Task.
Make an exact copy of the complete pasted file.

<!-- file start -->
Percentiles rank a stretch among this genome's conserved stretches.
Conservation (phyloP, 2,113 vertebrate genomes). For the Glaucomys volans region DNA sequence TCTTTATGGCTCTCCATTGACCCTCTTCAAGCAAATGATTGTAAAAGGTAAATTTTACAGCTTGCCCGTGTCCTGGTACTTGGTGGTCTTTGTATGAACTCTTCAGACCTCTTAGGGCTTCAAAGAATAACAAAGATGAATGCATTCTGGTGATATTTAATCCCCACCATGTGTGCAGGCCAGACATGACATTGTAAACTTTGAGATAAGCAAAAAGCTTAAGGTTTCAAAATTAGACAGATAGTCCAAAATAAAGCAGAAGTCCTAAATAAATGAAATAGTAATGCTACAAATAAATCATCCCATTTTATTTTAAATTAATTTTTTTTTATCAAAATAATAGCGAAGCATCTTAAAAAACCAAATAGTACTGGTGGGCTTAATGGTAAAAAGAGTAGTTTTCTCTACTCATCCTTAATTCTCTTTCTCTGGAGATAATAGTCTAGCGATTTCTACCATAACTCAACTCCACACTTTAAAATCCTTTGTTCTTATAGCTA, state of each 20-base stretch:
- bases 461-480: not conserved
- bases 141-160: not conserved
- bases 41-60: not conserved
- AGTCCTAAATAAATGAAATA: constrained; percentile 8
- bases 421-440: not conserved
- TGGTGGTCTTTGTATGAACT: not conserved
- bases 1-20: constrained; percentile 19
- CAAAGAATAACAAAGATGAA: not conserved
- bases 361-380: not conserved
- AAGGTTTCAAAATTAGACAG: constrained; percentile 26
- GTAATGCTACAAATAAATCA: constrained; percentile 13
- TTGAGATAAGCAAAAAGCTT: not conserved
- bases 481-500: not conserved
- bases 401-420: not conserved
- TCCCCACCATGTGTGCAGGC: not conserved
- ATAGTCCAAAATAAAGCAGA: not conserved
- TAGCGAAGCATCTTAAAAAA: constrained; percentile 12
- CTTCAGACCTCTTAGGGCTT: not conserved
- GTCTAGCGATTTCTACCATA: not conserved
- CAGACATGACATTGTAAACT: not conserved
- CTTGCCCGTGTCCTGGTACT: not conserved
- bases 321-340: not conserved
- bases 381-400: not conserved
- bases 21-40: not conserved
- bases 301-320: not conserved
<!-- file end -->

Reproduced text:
Percentiles rank a stretch among this genome's conserved stretches.
Conservation (phyloP, 2,113 vertebrate genomes). For the Glaucomys volans region DNA sequence TCTTTATGGCTCTCCATTGACCCTCTTCAAGCAAATGATTGTAAAAGGTAAATTTTACAGCTTGCCCGTGTCCTGGTACTTGGTGGTCTTTGTATGAACTCTTCAGACCTCTTAGGGCTTCAAAGAATAACAAAGATGAATGCATTCTGGTGATATTTAATCCCCACCATGTGTGCAGGCCAGACATGACATTGTAAACTTTGAGATAAGCAAAAAGCTTAAGGTTTCAAAATTAGACAGATAGTCCAAAATAAAGCAGAAGTCCTAAATAAATGAAATAGTAATGCTACAAATAAATCATCCCATTTTATTTTAAATTAATTTTTTTTTATCAAAATAATAGCGAAGCATCTTAAAAAACCAAATAGTACTGGTGGGCTTAATGGTAAAAAGAGTAGTTTTCTCTACTCATCCTTAATTCTCTTTCTCTGGAGATAATAGTCTAGCGATTTCTACCATAACTCAACTCCACACTTTAAAATCCTTTGTTCTTATAGCTA, state of each 20-base stretch:
- bases 461-480: not conserved
- bases 141-160: not conserved
- bases 41-60: not conserved
- AGTCCTAAATAAATGAAATA: constrained; percentile 8
- bases 421-440: not conserved
- TGGTGGTCTTTGTATGAACT: not conserved
- bases 1-20: constrained; percentile 19
- CAAAGAATAACAAAGATGAA: not conserved
- bases 361-380: not conserved
- AAGGTTTCAAAATTAGACAG: constrained; percentile 26
- GTAATGCTACAAATAAATCA: constrained; percentile 13
- TTGAGATAAGCAAAAAGCTT: not conserved
- bases 481-500: not conserved
- bases 401-420: not conserved
- TCCCCACCATGTGTGCAGGC: not conserved
- ATAGTCCAAAATAAAGCAGA: not conserved
- TAGCGAAGCATCTTAAAAAA: constrained; percentile 12
- CTTCAGACCTCTTAGGGCTT: not conserved
- GTCTAGCGATTTCTACCATA: not conserved
- CAGACATGACATTGTAAACT: not conserved
- CTTGCCCGTGTCCTGGTACT: not conserved
- bases 321-340: not conserved
- bases 381-400: not conserved
- bases 21-40: not conserved
- bases 301-320: not conserved